July 3, 2004
@ 06:49 PM

I just got back from vacation. A week on the beach, sans laptop, sipping mai tais is good for the soul.

Whenever I travel by air I try to use the flight time to catch up on reading popular fiction. This time around I planned to do something different and finish reading Michael Brundage's XQuery: The Xml Query Language but forgot it in my mad dash to the airport. I decided to fallback on a tradition I started a few years ago and searched for a book by Terry Pratchett at one of the airport bookstores. In the past year or two I have noticed that I have been unable to find books by Terry Pratchett in airport bookstores in the United States although I did buy some of his books at Heathrow airport last year. At first, I thought it was because he hadn't published anything new recently but I noticed books from authors that are much longer in the tooth like Jeffrey Archer, Jackie Collins, Robert Ludlum, Sidney Sheldon, Mario Puzo, Danielle Steele and Anne Rice. The conclusion I can draw is that there is some Clear Channel-like company that owns a majority of the bookstores located in airports in the United States which has placed an embargo on the works of Terry Pratchett. I ended up settling for the turgid prose of Anne Rice's Memnoch the Devil and Scott Adams' excellent The Dilbert Principle.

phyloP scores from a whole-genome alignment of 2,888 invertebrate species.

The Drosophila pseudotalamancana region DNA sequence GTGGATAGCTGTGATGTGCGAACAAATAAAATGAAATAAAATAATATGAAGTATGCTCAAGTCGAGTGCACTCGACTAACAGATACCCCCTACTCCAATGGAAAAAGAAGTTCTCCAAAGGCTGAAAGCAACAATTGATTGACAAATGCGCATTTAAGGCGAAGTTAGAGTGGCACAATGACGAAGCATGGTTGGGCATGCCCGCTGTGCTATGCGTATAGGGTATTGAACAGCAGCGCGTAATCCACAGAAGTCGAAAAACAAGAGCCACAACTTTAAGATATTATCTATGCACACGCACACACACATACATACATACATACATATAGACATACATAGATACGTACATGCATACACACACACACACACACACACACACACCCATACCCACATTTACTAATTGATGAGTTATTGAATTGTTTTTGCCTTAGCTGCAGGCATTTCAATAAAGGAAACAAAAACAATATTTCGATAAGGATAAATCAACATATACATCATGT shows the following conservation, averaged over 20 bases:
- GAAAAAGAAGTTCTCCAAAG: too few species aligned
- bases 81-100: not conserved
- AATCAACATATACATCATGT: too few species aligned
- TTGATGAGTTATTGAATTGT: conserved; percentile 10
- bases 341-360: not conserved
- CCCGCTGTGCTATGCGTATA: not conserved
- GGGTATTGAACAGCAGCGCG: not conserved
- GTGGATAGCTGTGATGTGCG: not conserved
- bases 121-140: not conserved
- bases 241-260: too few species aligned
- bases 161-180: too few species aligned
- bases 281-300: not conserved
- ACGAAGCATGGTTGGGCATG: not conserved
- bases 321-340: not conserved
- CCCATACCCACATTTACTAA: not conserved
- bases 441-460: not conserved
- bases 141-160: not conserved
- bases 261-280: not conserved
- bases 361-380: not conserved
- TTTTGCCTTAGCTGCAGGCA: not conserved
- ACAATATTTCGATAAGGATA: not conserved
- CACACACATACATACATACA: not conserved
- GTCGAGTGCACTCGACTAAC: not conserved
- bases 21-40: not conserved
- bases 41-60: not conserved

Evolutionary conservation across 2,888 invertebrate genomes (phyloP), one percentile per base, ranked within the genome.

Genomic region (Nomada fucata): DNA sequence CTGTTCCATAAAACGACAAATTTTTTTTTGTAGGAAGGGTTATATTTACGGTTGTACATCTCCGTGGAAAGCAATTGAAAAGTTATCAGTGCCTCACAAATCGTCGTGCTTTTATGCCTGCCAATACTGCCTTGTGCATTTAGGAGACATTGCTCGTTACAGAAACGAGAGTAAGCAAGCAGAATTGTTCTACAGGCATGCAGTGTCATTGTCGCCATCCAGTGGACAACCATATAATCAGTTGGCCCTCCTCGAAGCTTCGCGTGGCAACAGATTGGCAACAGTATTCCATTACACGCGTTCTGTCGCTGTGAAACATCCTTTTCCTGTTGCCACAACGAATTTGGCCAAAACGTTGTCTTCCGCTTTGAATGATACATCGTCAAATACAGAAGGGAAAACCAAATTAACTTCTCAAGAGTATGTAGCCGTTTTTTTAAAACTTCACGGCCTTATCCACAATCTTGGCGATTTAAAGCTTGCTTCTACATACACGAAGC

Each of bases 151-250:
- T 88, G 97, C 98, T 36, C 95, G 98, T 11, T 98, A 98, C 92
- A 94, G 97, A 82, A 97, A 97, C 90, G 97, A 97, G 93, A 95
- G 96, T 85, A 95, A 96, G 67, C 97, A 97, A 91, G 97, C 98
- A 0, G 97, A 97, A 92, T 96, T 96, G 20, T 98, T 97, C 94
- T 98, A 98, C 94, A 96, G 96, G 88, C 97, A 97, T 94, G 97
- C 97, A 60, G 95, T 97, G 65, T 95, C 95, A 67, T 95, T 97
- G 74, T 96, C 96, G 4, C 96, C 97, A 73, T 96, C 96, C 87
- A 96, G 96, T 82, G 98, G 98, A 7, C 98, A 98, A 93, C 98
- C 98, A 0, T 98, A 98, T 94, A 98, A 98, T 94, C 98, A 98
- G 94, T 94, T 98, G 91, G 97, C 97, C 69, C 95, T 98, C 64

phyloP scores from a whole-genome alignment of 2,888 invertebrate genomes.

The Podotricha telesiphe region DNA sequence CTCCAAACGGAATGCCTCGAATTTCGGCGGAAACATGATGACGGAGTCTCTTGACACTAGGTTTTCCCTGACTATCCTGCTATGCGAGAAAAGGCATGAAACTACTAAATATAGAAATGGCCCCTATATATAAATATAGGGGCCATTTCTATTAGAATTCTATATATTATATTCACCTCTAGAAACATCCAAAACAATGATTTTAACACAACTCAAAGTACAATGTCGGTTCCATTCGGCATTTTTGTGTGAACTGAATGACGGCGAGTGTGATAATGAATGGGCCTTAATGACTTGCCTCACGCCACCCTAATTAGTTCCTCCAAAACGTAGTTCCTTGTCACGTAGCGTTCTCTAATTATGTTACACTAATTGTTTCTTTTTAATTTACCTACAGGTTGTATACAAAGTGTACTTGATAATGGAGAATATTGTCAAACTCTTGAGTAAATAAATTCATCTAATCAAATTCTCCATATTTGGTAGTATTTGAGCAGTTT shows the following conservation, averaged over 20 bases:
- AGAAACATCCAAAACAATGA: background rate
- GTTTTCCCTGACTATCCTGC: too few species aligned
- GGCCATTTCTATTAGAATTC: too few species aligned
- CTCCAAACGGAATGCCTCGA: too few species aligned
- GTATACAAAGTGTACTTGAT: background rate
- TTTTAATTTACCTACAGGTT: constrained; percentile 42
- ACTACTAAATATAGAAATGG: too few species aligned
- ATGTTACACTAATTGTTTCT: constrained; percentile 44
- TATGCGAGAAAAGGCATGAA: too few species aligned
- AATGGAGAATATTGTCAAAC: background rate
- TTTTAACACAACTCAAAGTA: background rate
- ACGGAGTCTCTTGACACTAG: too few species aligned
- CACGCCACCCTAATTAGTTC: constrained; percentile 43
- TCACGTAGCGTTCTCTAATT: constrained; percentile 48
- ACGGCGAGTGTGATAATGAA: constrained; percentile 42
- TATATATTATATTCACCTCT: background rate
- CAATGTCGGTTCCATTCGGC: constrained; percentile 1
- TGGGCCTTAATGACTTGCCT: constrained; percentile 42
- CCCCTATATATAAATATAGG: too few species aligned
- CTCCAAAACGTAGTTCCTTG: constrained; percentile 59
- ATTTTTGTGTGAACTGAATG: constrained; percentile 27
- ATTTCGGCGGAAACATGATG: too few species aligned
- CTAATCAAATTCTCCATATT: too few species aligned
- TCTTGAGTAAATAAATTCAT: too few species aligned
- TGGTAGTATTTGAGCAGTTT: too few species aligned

Memnoch the Devil was disappointing. I'd enjoyed the previous books in the series (Interview with the Vampire, The Vampire Lestat and Queen of the Damned) although I did find the subsequent book in the series, The Vampire Armand, quite dreadful and threw it away without finishing it. The book was fairly unimaginative [especially compared to what authors like Neil Gaiman have done with similar themes], predictable and most annoyingly inconsistent with the very religious works it was supposed to be based on.

The Dilbert Principle was very entertaining and had me introspective about work. I definitely feel there's a lot in the book that rings through about Microsoft as is probably true with any large company. I did find some of his ideas on how to create an enjoyable and challenging workplace spot on although I doubt they'll ever penetrate the consciousness of Corporate America.


I now need to catch up on email. Over 500 messages in my Yahoo! inbox (over 450 from the atom-syntax mailing list) and about 700 in my work inbox. Then there's the 1000 unread blog entries in RSS Bandit. Welcome to information overload...